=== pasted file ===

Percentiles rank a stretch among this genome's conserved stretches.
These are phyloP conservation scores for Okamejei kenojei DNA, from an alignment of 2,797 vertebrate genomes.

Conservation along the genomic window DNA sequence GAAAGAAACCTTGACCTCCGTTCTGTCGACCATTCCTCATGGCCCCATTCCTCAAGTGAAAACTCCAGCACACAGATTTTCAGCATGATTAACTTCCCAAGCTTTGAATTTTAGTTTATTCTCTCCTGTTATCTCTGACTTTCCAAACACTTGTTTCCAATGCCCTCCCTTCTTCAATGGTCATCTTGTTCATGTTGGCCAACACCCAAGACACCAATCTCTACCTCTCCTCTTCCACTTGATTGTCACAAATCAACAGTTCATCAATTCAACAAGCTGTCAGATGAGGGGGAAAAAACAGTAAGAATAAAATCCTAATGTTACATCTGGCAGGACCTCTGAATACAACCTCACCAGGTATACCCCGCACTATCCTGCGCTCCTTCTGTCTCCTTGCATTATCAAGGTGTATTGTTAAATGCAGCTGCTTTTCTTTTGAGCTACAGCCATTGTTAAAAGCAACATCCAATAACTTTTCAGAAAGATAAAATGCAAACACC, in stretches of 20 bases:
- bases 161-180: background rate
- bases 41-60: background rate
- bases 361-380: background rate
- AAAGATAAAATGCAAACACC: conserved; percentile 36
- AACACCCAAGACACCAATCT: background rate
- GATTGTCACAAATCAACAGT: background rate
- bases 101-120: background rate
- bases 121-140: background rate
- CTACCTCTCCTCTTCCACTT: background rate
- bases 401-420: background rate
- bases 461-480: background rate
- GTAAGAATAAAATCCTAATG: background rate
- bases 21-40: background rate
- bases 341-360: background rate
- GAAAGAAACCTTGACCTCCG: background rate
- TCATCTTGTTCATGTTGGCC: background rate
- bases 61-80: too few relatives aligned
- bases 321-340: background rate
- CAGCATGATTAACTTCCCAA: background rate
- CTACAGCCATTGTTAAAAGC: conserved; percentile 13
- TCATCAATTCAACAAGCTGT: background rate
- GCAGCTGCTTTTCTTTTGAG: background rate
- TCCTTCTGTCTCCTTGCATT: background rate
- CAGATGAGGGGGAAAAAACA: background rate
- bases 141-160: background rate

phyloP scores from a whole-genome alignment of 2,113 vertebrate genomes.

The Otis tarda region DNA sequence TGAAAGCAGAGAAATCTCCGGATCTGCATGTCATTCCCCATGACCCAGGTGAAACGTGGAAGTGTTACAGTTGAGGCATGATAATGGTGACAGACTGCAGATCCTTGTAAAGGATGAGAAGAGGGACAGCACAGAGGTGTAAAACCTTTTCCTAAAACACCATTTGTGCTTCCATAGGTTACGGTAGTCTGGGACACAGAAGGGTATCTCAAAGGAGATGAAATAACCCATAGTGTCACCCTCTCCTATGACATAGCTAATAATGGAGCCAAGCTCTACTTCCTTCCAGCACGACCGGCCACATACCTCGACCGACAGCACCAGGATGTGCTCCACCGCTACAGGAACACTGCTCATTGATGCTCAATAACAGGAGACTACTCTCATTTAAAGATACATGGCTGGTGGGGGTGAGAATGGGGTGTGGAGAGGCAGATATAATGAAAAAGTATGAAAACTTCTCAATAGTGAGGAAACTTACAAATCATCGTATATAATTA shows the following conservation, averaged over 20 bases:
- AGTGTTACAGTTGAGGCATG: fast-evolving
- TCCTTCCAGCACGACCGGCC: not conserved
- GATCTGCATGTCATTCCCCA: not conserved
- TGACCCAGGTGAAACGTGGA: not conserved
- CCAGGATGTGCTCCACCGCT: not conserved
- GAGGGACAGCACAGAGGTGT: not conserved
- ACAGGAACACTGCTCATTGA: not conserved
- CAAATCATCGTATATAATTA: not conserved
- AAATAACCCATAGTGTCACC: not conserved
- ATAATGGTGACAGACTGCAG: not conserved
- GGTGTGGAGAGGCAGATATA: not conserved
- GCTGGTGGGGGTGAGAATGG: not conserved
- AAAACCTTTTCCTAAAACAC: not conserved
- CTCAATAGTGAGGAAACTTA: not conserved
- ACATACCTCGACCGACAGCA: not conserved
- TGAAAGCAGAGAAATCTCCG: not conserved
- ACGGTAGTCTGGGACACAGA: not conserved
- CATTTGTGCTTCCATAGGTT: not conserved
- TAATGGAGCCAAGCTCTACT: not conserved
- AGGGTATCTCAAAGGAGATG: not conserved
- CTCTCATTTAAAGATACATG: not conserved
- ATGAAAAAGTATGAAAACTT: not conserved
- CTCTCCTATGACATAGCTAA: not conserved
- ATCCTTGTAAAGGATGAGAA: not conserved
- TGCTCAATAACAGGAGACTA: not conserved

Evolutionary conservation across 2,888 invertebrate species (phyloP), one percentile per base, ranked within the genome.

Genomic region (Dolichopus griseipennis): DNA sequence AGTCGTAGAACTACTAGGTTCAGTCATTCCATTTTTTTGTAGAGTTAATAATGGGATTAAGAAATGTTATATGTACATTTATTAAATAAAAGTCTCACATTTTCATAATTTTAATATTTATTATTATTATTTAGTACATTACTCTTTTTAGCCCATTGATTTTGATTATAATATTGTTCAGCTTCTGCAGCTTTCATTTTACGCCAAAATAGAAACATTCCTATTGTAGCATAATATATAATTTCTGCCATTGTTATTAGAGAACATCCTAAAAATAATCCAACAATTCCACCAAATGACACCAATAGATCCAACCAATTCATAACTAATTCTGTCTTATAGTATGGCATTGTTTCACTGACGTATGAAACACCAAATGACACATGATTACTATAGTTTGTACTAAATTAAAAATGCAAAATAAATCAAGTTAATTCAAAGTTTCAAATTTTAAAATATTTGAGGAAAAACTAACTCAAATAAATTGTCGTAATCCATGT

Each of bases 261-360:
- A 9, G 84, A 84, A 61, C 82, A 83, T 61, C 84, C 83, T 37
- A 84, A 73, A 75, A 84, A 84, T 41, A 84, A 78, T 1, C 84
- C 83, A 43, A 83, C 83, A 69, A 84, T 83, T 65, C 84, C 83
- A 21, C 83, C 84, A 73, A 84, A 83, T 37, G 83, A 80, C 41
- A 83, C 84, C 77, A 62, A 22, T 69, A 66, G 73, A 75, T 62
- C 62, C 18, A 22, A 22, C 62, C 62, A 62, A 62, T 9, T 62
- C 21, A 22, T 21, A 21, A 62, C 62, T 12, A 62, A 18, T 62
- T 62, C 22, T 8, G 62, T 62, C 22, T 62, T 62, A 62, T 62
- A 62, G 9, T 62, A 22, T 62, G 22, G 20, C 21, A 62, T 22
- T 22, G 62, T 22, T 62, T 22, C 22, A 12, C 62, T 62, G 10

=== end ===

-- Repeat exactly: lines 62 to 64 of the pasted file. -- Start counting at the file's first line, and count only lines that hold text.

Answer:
- A 21, C 83, C 84, A 73, A 84, A 83, T 37, G 83, A 80, C 41
- A 83, C 84, C 77, A 62, A 22, T 69, A 66, G 73, A 75, T 62
- C 62, C 18, A 22, A 22, C 62, C 62, A 62, A 62, T 9, T 62